If you find job interviews a) awkward, b) scary, c) stressful or d) all of the above, trust us – you’re not alone. After all, while you can take your time sprucing up your resume and crafting a killer cover letter, interviews literally put you on the spot and that can be pretty nerve-wracking. Especially if you’re hit with a question that you don’t know how to answer.
While it’s impossible to predict every question that you’ll be asked, most interviews will include at least a few classic questions that you can definitely prep for in advance. Below are some of the most common, hard-hitting interview questions and some tips on how to answer each of them.
1. Tell me about yourself.
On the surface, this seems like an easy question. It’s open-ended and you can talk about pretty much anything you want. Right?
Wrong. Your interviewer has a limited amount of time to speak with you and doesn’t care to hear your entire life story. To knock this question out of the park, you should keep your response to roughly two to three minutes and talk about what life, work, or school experiences have prepared you for the position.
The key here is to be as specific as possible. For example, if you’re applying to a job at an eco-friendly company, rather than simply saying that you’re passionate about the environment, you could talk about how you organized a campus clean-up or volunteered at a local community garden. In short, “Tell me about yourself” does not mean talk about anything and everything. Just talk about what makes you the best person for the job.
2. Have you ever had a conflict with a boss or professor? How did you handle it?
Now, you can probably tell right away why this question is a tough one. Interviewers know that not every work environment is sunshine and rainbows, but if your response skews too negative, you might come across as a whiner.
The best way to answer this question is to briefly address the conflict but focus more on how you resolved it. Use the STAR approach to outline your response: talk about a specific Situation or Task (S-T), the Action you took (A) and the Results achieved (R).
The most important thing to remember is to choose an example that’s meaningful and highlights your resourcefulness. Employers are looking for team players and problem solvers and nailing this question will show your interviewer that you’re the full package.
3. What’s your biggest weakness?
Similar to the last question, this one’s difficult because you want to respond honestly but you also don’t want to give an answer that would make your interviewer doubt your ability to do the job or get along with your coworkers.
So how do you navigate this tightrope of a question? First of all, don’t try to dodge the question by saying you don’t have any weaknesses or you’re too much of a perfectionist. Instead, be honest, positive, and focus on what you’re doing to improve. For example, if you know you struggle with overcommitting and taking on too much, you can talk about how you now use a planner to help you schedule your tasks.
4. Where do you see yourself in three to five years?
If you’re still in school or a recent graduate, this can be a tricky one. Chances are, you don’t have the next half-decade of your life planned out and are open to a lot of different opportunities.
Responding to this question with “I don’t know” might make you look like a flake and have your interviewer wondering how long you’ll stay at the job. On the flipside, it’s just as important to keep your goals realistic. While you might want your potential boss’ job someday, you likely won’t reach that level in five years.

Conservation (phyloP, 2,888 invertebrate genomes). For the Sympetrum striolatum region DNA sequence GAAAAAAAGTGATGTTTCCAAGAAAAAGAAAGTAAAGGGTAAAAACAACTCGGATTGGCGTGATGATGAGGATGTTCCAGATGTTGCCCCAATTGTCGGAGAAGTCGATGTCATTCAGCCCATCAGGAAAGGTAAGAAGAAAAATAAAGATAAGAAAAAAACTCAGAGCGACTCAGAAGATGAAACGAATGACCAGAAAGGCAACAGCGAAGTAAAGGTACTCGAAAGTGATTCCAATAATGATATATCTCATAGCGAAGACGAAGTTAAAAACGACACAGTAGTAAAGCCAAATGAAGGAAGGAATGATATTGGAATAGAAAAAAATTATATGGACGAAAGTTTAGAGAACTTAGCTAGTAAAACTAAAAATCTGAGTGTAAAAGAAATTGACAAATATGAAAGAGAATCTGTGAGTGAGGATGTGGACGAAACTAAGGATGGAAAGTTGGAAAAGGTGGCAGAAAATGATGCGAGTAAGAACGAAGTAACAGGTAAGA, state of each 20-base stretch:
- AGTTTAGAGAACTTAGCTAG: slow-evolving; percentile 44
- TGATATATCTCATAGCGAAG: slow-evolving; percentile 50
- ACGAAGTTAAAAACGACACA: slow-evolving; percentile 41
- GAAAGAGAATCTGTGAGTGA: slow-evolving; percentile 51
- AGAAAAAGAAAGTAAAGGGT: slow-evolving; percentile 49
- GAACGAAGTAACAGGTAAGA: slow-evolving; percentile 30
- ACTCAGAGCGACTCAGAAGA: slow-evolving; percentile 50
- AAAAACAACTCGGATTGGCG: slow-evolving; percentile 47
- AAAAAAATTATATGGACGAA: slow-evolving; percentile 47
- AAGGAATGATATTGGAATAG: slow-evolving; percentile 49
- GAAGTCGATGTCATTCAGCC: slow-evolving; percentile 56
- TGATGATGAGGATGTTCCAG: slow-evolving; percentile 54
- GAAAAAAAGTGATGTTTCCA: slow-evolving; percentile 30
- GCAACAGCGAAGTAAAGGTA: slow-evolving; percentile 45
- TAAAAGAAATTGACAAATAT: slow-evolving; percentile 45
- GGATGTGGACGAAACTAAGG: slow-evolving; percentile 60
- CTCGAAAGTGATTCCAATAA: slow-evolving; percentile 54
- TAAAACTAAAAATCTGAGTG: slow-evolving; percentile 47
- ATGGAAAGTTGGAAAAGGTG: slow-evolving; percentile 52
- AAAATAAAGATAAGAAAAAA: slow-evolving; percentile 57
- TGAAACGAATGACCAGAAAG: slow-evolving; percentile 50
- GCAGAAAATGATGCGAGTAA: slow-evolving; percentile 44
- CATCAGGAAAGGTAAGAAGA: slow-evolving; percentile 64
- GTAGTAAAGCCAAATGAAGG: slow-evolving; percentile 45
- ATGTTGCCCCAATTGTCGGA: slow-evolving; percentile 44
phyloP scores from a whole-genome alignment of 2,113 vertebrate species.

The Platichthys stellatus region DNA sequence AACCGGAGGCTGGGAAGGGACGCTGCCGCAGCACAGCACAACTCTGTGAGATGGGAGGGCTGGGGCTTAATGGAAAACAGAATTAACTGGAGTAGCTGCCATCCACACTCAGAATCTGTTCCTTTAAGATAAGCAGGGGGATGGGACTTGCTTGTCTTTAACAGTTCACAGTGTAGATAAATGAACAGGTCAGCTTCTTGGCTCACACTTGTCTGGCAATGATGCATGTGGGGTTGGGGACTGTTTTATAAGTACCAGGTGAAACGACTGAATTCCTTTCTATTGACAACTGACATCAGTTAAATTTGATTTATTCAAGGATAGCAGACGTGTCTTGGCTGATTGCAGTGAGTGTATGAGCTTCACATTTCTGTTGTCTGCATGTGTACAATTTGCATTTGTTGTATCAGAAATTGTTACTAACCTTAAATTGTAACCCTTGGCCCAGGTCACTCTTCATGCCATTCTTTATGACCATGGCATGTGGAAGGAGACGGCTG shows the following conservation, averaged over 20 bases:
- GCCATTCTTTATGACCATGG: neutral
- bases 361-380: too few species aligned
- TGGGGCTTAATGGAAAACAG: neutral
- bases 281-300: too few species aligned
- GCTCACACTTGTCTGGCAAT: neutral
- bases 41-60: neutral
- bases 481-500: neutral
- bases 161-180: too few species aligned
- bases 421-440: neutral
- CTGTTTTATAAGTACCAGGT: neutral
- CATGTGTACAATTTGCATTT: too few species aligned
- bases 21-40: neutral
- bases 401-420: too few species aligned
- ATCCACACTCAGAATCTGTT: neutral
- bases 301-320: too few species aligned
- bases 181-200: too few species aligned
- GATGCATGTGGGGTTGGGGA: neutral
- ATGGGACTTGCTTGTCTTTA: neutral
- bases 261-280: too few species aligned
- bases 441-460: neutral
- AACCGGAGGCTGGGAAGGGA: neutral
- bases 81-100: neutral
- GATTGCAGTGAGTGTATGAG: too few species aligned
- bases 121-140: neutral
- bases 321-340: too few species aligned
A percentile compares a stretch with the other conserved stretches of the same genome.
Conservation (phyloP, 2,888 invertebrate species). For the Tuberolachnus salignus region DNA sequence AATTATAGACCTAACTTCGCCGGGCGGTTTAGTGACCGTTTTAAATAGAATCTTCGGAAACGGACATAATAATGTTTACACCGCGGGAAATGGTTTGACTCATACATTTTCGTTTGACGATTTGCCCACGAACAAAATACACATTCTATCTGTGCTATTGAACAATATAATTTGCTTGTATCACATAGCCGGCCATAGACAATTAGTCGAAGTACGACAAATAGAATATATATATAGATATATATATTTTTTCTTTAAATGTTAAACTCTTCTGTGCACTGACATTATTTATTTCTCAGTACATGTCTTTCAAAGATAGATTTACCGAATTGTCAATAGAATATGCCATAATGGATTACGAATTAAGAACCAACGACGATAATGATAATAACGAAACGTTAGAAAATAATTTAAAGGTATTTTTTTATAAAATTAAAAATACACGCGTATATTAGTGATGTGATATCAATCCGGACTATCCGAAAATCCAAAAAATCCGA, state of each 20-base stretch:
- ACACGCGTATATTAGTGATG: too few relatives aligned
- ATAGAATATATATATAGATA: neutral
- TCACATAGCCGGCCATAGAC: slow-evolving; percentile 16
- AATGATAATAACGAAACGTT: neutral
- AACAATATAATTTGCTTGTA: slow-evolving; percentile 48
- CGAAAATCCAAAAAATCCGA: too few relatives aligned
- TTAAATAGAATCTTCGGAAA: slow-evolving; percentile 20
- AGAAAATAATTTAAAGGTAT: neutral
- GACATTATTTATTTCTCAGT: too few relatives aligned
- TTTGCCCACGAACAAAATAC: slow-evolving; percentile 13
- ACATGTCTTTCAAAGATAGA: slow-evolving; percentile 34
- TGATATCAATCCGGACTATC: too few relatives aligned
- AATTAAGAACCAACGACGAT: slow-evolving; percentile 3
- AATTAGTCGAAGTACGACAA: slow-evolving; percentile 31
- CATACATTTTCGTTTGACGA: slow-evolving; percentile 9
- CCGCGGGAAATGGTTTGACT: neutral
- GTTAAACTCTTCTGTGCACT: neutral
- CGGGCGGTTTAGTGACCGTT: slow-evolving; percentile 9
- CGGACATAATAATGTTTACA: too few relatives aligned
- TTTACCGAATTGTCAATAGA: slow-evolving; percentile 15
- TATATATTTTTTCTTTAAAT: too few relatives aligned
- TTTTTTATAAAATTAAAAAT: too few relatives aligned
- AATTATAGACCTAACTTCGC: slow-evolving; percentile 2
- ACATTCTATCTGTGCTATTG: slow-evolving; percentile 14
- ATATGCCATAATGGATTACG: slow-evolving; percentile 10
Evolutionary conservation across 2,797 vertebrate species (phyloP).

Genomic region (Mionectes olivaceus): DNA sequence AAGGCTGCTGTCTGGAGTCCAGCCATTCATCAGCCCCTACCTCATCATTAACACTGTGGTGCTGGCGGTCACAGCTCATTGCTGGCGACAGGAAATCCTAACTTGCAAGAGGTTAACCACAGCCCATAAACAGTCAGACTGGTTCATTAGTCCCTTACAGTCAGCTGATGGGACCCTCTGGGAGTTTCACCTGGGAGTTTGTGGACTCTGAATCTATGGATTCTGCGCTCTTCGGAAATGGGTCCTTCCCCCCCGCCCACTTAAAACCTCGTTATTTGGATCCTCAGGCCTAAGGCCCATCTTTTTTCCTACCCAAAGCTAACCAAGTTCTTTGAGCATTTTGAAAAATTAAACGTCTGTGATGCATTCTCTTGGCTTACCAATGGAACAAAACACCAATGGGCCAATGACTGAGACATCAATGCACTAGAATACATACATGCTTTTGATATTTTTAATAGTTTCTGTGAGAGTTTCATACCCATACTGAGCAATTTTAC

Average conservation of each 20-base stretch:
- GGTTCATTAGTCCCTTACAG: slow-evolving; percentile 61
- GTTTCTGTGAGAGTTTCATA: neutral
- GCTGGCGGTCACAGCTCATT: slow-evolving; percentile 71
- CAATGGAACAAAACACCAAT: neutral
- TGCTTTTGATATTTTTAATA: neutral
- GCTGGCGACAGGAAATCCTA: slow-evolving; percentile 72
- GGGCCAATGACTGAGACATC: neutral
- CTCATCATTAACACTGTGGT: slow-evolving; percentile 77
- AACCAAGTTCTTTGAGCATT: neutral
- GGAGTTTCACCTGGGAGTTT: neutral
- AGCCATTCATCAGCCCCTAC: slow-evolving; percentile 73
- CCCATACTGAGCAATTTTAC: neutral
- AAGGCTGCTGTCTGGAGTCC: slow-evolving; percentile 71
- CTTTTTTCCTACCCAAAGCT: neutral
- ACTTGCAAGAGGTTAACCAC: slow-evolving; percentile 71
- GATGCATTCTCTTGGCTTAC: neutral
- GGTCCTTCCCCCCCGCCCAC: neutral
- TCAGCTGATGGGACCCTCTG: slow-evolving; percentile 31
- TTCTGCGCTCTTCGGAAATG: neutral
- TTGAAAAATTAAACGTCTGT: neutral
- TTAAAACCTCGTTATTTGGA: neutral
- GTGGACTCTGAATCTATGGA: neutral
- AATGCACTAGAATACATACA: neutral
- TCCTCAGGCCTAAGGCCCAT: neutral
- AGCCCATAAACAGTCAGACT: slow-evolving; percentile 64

The best way to answer this question, especially as an entry-level candidate, is to focus on learning and gaining experience. Another good way to approach this is to leave job titles out of the conversation and talk about the kind of employee you want to be instead. For instance, do you want to be someone who’s known for being a connector? Or perhaps the person who always has innovative ideas? This is a great time to talk about some of your top soft skills.
5. What are your salary expectations?
Ah, the dreaded money question. Salary negotiation can be awkward but it helps if you’re prepared. First things first, do your research. Learn about the company, their market, and the average salary for the job. However, resist the urge to blurt out this number right off the bat.
Wait for the employer to give a range, and when they ask you for the figure you expect to be making, choose a salary that is higher than the median they provide. Lastly, be confident. Even if you don’t have a lot of work experience, your knowledge, campus involvement, extra-curricular activities, and passion projects matter a lot to potential employers.
So now that you know how to respond to some of these toughest questions, how do you make sure you don’t freeze up on the big day? That’s easy. Prepped can help you get interview-ready in no time. This digital career coaching platform is tailored to students and new grads and offers customized learning modules on key job hunting skills like interviewing and networking to help you launch your career.
Of course, despite doing everything you can to ace your interview, you might still get hit with a curveball of a question that leaves your mind blank. And that’s okay! You don’t have to have all the answers right there and then. But if you’re able to demonstrate that your hard-working, resourceful, and the best fit for the job (and Prepped can get you there), you’ll be raking in the job offers in no time.
Prepped gets you one step closer to the career of your dreams.
*Opinions expressed are those of the author, and not necessarily those of Student Life Network or their partners.